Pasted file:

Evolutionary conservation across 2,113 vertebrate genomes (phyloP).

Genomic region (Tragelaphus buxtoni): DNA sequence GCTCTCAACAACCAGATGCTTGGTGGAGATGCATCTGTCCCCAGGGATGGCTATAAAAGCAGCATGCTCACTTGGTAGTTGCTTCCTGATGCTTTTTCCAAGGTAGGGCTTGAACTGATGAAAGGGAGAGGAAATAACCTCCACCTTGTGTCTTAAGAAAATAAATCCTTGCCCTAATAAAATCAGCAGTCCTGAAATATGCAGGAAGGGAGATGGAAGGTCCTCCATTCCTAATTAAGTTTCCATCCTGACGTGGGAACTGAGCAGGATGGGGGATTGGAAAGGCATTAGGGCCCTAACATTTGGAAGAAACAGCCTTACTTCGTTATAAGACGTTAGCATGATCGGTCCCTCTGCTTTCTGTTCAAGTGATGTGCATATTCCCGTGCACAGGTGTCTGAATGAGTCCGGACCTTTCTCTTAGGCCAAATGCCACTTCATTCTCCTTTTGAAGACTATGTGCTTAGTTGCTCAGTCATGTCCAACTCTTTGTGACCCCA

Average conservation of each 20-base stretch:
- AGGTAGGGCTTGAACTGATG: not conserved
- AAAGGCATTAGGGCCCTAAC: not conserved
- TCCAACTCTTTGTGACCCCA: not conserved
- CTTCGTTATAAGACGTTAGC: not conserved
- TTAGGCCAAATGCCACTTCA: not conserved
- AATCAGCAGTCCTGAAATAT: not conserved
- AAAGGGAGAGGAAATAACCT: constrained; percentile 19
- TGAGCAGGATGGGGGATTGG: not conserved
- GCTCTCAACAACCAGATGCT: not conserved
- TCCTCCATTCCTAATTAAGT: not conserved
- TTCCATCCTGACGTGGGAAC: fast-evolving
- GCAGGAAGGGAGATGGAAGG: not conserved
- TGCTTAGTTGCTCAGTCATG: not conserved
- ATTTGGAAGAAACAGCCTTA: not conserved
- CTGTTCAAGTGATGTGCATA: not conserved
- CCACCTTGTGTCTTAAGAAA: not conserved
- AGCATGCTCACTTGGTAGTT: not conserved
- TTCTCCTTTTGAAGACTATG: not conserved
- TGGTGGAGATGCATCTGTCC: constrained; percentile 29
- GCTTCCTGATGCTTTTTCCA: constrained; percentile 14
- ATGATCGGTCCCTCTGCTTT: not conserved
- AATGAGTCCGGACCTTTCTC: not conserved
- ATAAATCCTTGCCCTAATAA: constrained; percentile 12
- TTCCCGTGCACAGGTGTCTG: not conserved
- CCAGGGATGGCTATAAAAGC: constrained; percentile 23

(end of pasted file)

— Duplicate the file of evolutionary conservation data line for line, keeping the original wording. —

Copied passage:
Evolutionary conservation across 2,113 vertebrate genomes (phyloP).

Genomic region (Tragelaphus buxtoni): DNA sequence GCTCTCAACAACCAGATGCTTGGTGGAGATGCATCTGTCCCCAGGGATGGCTATAAAAGCAGCATGCTCACTTGGTAGTTGCTTCCTGATGCTTTTTCCAAGGTAGGGCTTGAACTGATGAAAGGGAGAGGAAATAACCTCCACCTTGTGTCTTAAGAAAATAAATCCTTGCCCTAATAAAATCAGCAGTCCTGAAATATGCAGGAAGGGAGATGGAAGGTCCTCCATTCCTAATTAAGTTTCCATCCTGACGTGGGAACTGAGCAGGATGGGGGATTGGAAAGGCATTAGGGCCCTAACATTTGGAAGAAACAGCCTTACTTCGTTATAAGACGTTAGCATGATCGGTCCCTCTGCTTTCTGTTCAAGTGATGTGCATATTCCCGTGCACAGGTGTCTGAATGAGTCCGGACCTTTCTCTTAGGCCAAATGCCACTTCATTCTCCTTTTGAAGACTATGTGCTTAGTTGCTCAGTCATGTCCAACTCTTTGTGACCCCA

Average conservation of each 20-base stretch:
- AGGTAGGGCTTGAACTGATG: not conserved
- AAAGGCATTAGGGCCCTAAC: not conserved
- TCCAACTCTTTGTGACCCCA: not conserved
- CTTCGTTATAAGACGTTAGC: not conserved
- TTAGGCCAAATGCCACTTCA: not conserved
- AATCAGCAGTCCTGAAATAT: not conserved
- AAAGGGAGAGGAAATAACCT: constrained; percentile 19
- TGAGCAGGATGGGGGATTGG: not conserved
- GCTCTCAACAACCAGATGCT: not conserved
- TCCTCCATTCCTAATTAAGT: not conserved
- TTCCATCCTGACGTGGGAAC: fast-evolving
- GCAGGAAGGGAGATGGAAGG: not conserved
- TGCTTAGTTGCTCAGTCATG: not conserved
- ATTTGGAAGAAACAGCCTTA: not conserved
- CTGTTCAAGTGATGTGCATA: not conserved
- CCACCTTGTGTCTTAAGAAA: not conserved
- AGCATGCTCACTTGGTAGTT: not conserved
- TTCTCCTTTTGAAGACTATG: not conserved
- TGGTGGAGATGCATCTGTCC: constrained; percentile 29
- GCTTCCTGATGCTTTTTCCA: constrained; percentile 14
- ATGATCGGTCCCTCTGCTTT: not conserved
- AATGAGTCCGGACCTTTCTC: not conserved
- ATAAATCCTTGCCCTAATAA: constrained; percentile 12
- TTCCCGTGCACAGGTGTCTG: not conserved
- CCAGGGATGGCTATAAAAGC: constrained; percentile 23